Plastic injection moulding is part science and part art. If things go wrong, and there are many things that could, it will result in a massive waste of money, time and materials.
While most manufacturers will ensure the best quality product and take note of any defects beforehand, we will highlight a few issues you should also be on the lookout for when inspecting a prototype of your design.
- Flow lines
This is similar to the erosion water leaves on surfaces such as shallow grooves that flow in a certain direction or is a slightly different colour to the rest of the parts. This can be solved by increasing the heat of the plastic and the pressure inside the mould.
Sometimes a prototype will arrive with sides that are not quite straight, no matter how many times you try to smoothen it. Warping happens most often because parts of the plastic cool faster than others. This creates tensions in the product, a phenomenon called uneven stress.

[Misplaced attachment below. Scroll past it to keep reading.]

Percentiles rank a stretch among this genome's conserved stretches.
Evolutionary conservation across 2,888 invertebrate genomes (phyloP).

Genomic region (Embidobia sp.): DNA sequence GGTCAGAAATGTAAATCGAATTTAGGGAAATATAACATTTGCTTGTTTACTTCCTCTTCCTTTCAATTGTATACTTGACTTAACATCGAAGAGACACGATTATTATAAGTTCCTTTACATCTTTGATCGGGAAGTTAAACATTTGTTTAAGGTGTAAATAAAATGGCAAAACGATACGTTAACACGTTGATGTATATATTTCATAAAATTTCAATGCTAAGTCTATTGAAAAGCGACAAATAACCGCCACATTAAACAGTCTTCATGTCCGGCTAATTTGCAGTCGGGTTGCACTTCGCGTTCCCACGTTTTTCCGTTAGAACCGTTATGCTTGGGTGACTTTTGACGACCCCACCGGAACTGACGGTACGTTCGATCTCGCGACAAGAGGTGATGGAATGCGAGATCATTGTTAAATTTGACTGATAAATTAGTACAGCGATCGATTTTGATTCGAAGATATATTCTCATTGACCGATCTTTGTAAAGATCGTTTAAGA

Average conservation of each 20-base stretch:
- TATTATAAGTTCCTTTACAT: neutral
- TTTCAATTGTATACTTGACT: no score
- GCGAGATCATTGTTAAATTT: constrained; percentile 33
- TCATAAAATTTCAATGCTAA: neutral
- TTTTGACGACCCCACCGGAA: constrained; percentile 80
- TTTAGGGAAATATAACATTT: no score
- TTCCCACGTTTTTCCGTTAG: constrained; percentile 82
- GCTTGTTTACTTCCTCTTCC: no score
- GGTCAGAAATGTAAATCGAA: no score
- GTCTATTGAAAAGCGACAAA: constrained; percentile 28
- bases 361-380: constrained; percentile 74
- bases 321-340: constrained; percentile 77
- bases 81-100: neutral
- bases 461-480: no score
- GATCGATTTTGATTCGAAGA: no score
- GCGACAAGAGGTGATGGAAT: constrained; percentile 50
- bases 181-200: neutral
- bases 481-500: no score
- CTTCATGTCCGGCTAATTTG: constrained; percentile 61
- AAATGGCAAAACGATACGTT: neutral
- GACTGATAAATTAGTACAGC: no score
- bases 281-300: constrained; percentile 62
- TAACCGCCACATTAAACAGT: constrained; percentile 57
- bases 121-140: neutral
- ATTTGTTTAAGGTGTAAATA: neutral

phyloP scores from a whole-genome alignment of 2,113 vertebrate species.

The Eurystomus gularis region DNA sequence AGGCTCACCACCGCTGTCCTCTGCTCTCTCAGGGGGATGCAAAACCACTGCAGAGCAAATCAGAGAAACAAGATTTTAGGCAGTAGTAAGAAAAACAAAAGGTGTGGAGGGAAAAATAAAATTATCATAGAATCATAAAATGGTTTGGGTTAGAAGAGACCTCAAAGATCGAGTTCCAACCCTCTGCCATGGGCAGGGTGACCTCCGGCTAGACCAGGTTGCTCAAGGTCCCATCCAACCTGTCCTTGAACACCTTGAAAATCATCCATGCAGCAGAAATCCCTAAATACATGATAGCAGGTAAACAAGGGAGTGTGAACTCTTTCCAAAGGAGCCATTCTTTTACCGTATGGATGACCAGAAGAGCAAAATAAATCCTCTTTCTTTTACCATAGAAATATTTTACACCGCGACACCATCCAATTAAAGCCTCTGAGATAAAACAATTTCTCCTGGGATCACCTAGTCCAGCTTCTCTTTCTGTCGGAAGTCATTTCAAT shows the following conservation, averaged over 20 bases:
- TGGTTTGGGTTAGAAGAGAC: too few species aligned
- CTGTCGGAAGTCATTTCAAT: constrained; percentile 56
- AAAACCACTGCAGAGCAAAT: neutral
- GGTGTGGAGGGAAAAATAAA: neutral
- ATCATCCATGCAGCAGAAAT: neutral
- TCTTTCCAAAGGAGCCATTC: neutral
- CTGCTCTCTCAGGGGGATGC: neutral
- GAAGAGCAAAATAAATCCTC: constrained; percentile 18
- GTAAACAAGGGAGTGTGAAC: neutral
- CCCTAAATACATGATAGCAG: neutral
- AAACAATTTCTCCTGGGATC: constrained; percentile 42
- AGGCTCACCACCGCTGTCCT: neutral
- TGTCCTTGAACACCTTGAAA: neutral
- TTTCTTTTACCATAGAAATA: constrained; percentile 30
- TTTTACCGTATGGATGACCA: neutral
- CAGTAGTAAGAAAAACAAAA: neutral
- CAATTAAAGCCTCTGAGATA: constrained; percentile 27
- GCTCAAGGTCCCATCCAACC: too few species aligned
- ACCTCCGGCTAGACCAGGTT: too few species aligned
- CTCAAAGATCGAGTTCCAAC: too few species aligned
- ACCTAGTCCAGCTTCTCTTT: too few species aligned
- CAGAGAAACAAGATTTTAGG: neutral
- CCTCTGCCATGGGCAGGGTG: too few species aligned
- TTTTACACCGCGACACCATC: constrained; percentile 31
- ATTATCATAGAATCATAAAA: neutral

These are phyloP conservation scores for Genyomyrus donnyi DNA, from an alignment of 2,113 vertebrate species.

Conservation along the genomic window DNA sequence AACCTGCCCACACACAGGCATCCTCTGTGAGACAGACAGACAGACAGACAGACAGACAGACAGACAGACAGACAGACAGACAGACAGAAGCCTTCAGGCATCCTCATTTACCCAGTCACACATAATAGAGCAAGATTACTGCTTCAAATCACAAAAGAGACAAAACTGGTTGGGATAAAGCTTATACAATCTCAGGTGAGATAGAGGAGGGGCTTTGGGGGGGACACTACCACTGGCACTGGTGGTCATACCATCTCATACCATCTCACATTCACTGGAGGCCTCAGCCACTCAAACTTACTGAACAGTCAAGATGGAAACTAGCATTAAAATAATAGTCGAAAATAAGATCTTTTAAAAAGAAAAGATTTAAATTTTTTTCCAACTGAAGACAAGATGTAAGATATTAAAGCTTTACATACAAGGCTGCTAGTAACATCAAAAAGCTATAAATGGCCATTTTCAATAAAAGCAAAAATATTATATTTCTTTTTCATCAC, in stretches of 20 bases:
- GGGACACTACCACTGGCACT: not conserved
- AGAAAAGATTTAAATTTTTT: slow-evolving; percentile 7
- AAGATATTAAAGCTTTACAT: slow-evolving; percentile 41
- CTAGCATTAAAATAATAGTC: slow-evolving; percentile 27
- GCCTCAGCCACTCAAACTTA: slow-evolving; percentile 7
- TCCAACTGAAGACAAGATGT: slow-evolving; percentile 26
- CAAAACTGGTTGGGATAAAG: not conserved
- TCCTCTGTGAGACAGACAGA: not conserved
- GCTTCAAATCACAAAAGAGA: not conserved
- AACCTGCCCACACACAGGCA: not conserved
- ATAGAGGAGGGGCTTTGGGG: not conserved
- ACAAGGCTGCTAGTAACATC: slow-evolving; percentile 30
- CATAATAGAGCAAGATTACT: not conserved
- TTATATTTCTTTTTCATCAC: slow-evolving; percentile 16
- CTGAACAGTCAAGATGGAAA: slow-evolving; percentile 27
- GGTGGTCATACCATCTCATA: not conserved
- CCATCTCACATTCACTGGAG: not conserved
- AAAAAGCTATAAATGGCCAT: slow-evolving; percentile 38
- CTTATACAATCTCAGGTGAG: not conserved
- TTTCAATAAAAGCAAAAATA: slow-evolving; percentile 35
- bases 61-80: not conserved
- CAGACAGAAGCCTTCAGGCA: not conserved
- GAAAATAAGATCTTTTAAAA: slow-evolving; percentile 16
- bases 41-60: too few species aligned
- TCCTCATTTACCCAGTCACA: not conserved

When released from the mould, the plastic will warp to release some of that tension. Several things can fix warping, including longer cooling times, more uniform moulds, and using plastic resins that are less prone to shrinkage. The pressure and fill rate can also cause warping.
- Sink marks
Sink marks are slight indentations in the prototype which should not be there and occur most often around the thicker parts of plastic. This is often unsightly and gives of a negative impression of the quality of the product.
Sink marks are usually caused by a lack of sufficient cooling. Since the thicker parts of a plastic product will take longer to cool, this is where they are most likely to appear. A lack of pressure can also cause sink marks. Lower moulding temperatures and higher pressure inside the mould are ways of avoiding sink marks.